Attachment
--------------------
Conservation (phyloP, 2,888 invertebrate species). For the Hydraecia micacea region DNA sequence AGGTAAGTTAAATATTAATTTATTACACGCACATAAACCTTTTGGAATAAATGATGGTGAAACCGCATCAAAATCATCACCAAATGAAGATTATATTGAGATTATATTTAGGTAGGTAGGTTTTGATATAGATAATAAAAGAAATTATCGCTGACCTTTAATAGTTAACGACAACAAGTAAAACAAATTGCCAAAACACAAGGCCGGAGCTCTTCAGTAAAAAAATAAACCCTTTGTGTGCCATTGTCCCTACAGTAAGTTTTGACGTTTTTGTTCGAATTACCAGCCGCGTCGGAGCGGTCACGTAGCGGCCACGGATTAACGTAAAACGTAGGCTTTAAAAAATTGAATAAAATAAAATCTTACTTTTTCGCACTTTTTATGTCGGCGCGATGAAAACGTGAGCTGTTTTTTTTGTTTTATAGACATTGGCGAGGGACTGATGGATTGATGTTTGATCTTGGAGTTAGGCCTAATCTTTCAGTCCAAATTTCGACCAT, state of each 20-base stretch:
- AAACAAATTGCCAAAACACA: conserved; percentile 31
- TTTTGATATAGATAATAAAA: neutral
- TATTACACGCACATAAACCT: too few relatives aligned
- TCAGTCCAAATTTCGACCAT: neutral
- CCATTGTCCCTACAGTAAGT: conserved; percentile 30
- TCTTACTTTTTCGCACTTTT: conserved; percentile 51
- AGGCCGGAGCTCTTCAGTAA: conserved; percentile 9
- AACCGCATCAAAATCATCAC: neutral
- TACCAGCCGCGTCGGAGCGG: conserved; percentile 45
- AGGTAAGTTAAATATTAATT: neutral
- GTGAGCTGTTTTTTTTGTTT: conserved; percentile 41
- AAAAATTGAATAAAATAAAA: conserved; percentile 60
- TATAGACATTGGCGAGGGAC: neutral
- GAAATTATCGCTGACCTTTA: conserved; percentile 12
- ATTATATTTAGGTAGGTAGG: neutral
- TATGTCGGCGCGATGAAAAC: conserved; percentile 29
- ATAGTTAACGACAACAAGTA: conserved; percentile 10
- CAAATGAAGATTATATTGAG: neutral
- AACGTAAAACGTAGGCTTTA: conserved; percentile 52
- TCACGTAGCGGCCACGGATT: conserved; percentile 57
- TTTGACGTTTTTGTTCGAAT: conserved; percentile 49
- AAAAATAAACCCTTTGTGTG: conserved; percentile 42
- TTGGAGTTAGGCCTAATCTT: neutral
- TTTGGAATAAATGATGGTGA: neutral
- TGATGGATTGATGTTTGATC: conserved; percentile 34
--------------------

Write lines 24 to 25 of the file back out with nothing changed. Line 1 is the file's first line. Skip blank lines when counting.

- TTGGAGTTAGGCCTAATCTT: neutral
- TTTGGAATAAATGATGGTGA: neutral